Friday, 4 April 1862 - Camp 42.
Steered down Thomson, which still runs about south. Made four miles SSE., and four more SE., which took us away from the river into the back country, which is very open Downs, belts of boree, saltbush, &c., much barley-grass, but the prevailing grass neither Mr Landsborough nor myself can name; it seems very good and capable of enduring heat well. Saw no water back from the river, but several water-courses which could be easily dammed, and down which much water must flow in the wet season, and would be fine for sheep out-stations. This was only about six miles from the river, but there seems every appearance of water further back. Some of these creeks run as far as fifty miles, with water only in places and at most seasons. Saw tracks but no natives. Occupied a camp they had been in a few days before.

Saturday, 5 April 1862 - Camp 43.
Left Camp, and steered SW by W. and NW. eighteen miles to river, which turns considerably to the westward. The back country is wretchedly dry, not seeming to have had any rain for twelve months, and certainly does look something like a desert. We are camped on a fine deep waterhole at least sixty yards wide, very deep, and a mile in length; in fact it is part of the Thomson properly, though larger than its usual channel, for the river spreads on the plains and forms many channels in flood time. A few natives appeared to-day, and are very quiet and friendly. One of them has an iron tomahawk which he must have had for years, as it is worn almost to the eye, but we cannot learn from him where he got it.

Sunday, 6 April 1862.
Rested all day.

Monday, 7 April 1862 - Camp 44.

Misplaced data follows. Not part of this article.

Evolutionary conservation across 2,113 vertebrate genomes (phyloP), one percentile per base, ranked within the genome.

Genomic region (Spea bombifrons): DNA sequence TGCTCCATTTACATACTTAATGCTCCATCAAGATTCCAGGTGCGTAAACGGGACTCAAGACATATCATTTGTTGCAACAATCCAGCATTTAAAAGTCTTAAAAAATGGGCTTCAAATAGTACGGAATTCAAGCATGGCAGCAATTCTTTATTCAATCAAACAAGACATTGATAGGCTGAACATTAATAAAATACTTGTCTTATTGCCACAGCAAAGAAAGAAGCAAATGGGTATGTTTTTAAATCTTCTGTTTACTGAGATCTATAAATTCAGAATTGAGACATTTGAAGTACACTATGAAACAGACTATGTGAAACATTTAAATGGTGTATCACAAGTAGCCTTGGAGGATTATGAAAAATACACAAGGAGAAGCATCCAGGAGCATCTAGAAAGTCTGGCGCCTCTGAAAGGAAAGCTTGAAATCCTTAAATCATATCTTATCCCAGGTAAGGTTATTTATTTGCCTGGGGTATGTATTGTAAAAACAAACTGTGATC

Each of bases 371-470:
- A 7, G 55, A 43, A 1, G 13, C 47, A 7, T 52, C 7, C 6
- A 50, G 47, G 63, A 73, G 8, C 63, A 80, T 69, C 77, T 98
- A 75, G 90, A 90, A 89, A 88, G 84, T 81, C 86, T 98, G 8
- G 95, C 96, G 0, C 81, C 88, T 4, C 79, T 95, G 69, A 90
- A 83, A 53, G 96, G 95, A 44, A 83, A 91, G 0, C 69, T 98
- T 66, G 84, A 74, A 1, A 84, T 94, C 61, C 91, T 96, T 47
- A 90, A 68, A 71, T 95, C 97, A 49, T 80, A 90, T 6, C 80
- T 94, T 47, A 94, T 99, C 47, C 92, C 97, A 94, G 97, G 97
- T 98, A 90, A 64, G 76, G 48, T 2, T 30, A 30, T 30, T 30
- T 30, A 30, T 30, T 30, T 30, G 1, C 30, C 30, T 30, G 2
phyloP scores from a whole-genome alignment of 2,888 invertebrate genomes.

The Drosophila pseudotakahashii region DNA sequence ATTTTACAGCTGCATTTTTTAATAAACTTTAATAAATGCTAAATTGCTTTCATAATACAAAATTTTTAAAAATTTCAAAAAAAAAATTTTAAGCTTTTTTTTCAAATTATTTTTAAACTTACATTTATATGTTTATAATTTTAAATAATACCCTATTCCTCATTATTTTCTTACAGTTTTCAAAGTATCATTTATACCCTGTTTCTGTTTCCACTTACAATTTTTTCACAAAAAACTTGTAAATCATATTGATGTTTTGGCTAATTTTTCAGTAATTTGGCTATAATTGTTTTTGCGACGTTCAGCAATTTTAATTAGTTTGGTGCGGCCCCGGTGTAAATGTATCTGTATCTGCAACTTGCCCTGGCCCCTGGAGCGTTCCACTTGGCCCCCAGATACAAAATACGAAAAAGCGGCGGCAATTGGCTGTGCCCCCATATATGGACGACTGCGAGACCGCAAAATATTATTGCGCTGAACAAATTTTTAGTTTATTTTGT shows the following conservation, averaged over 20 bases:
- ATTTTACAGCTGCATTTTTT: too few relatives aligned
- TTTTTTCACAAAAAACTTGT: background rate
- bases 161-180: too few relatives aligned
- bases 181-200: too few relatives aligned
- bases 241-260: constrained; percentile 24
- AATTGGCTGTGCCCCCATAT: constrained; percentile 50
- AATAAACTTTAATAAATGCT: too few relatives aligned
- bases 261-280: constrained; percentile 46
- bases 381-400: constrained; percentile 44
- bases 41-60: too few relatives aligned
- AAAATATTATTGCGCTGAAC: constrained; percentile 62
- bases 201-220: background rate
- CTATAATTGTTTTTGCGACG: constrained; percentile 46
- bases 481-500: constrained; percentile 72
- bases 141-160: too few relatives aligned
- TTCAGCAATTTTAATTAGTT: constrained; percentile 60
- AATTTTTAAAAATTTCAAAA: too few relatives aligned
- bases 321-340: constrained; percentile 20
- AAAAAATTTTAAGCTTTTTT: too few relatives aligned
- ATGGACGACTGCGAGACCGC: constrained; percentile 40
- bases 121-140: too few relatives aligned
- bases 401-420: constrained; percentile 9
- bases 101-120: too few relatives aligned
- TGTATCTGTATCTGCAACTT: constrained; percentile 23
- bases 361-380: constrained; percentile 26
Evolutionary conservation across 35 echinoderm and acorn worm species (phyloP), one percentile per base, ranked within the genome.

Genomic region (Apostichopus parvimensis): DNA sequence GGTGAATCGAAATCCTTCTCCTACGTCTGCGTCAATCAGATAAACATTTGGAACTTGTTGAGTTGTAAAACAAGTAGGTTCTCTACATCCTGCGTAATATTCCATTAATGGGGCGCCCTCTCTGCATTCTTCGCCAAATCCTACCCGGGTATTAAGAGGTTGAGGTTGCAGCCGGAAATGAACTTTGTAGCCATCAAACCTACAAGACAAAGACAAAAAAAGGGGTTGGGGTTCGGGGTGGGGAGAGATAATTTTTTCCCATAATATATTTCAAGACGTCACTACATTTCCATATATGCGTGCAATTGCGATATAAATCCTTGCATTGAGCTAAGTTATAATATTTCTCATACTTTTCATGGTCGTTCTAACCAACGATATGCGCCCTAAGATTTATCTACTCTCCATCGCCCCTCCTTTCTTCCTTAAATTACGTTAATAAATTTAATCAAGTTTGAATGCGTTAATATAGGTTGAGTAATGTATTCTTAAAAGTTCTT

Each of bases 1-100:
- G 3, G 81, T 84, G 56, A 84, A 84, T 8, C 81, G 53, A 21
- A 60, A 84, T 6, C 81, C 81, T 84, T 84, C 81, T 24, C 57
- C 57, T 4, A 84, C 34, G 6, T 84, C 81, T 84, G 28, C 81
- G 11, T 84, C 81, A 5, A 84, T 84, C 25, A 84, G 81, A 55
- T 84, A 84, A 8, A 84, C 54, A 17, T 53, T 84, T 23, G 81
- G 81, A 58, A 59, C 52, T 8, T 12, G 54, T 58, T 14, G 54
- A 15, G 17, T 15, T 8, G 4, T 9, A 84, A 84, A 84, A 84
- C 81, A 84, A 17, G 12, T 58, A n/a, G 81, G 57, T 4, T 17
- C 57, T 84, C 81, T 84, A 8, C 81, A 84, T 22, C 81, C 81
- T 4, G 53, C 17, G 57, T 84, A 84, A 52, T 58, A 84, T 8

The nights are very cold, but the days very pleasant. Having only once blanket, I cannot remain in the tent, so take to the fire and warm my sides alternately. We have now to cross on to the river mentioned by the natives, which must be the Victoria, or Cooper's Creek, here called the Barcoo, and from the dry appearance of the country there is not likely to be much water between the rivers. Started at 11 am.; Mr Landsborough remained behind to take the sun, with one of the black boys. Steered S by E about five miles, the river running westerly, when we saw a smoke, and made for it SE. As the country is very dry, the black boys, as well as myself, think there is water close to this fire which has not long been lighted by the natives. We steered for the fire SE., until nearly sundown, when Mr Landsborough overtook us. We proceeded until 8 pm., when, having found no water, Mr Landsborough thought it prudent to turn back. Cold, thirsty, and hungry, we have now to undo our day's work and return to our former camp. If the observations are anything like correct, it cannot be further to the Barcoo than we could manage without water, besides having the chance of finding some between. We travelled all night until within two hours of daylight, when we tied the horses up to trees, and threw ourselves down for an hour's rest.